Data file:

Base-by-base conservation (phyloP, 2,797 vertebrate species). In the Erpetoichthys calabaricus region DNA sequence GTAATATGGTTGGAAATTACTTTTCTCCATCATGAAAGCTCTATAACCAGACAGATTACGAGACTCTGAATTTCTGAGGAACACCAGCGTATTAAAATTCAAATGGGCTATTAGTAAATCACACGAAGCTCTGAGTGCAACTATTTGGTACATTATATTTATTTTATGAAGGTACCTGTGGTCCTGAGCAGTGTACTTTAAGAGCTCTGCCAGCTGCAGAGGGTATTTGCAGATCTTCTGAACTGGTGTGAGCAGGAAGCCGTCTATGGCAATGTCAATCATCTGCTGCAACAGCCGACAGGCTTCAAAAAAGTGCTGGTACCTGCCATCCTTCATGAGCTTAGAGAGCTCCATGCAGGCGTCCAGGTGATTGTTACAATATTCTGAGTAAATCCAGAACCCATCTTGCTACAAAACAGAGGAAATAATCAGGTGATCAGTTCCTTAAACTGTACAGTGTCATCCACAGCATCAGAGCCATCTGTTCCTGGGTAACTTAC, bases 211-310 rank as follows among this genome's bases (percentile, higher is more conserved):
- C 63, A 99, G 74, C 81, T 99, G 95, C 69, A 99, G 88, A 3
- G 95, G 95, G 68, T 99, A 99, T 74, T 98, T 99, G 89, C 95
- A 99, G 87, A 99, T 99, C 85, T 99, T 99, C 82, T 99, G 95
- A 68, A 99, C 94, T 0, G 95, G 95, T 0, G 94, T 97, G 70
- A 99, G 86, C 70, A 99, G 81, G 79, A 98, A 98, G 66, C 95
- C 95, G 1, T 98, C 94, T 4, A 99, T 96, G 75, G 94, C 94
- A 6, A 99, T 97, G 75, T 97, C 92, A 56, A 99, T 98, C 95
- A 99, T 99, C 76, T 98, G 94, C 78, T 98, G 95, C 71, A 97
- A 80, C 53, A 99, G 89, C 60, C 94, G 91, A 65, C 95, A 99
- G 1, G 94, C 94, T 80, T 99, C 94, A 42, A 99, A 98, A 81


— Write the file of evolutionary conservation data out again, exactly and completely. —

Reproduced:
Base-by-base conservation (phyloP, 2,797 vertebrate species). In the Erpetoichthys calabaricus region DNA sequence GTAATATGGTTGGAAATTACTTTTCTCCATCATGAAAGCTCTATAACCAGACAGATTACGAGACTCTGAATTTCTGAGGAACACCAGCGTATTAAAATTCAAATGGGCTATTAGTAAATCACACGAAGCTCTGAGTGCAACTATTTGGTACATTATATTTATTTTATGAAGGTACCTGTGGTCCTGAGCAGTGTACTTTAAGAGCTCTGCCAGCTGCAGAGGGTATTTGCAGATCTTCTGAACTGGTGTGAGCAGGAAGCCGTCTATGGCAATGTCAATCATCTGCTGCAACAGCCGACAGGCTTCAAAAAAGTGCTGGTACCTGCCATCCTTCATGAGCTTAGAGAGCTCCATGCAGGCGTCCAGGTGATTGTTACAATATTCTGAGTAAATCCAGAACCCATCTTGCTACAAAACAGAGGAAATAATCAGGTGATCAGTTCCTTAAACTGTACAGTGTCATCCACAGCATCAGAGCCATCTGTTCCTGGGTAACTTAC, bases 211-310 rank as follows among this genome's bases (percentile, higher is more conserved):
- C 63, A 99, G 74, C 81, T 99, G 95, C 69, A 99, G 88, A 3
- G 95, G 95, G 68, T 99, A 99, T 74, T 98, T 99, G 89, C 95
- A 99, G 87, A 99, T 99, C 85, T 99, T 99, C 82, T 99, G 95
- A 68, A 99, C 94, T 0, G 95, G 95, T 0, G 94, T 97, G 70
- A 99, G 86, C 70, A 99, G 81, G 79, A 98, A 98, G 66, C 95
- C 95, G 1, T 98, C 94, T 4, A 99, T 96, G 75, G 94, C 94
- A 6, A 99, T 97, G 75, T 97, C 92, A 56, A 99, T 98, C 95
- A 99, T 99, C 76, T 98, G 94, C 78, T 98, G 95, C 71, A 97
- A 80, C 53, A 99, G 89, C 60, C 94, G 91, A 65, C 95, A 99
- G 1, G 94, C 94, T 80, T 99, C 94, A 42, A 99, A 98, A 81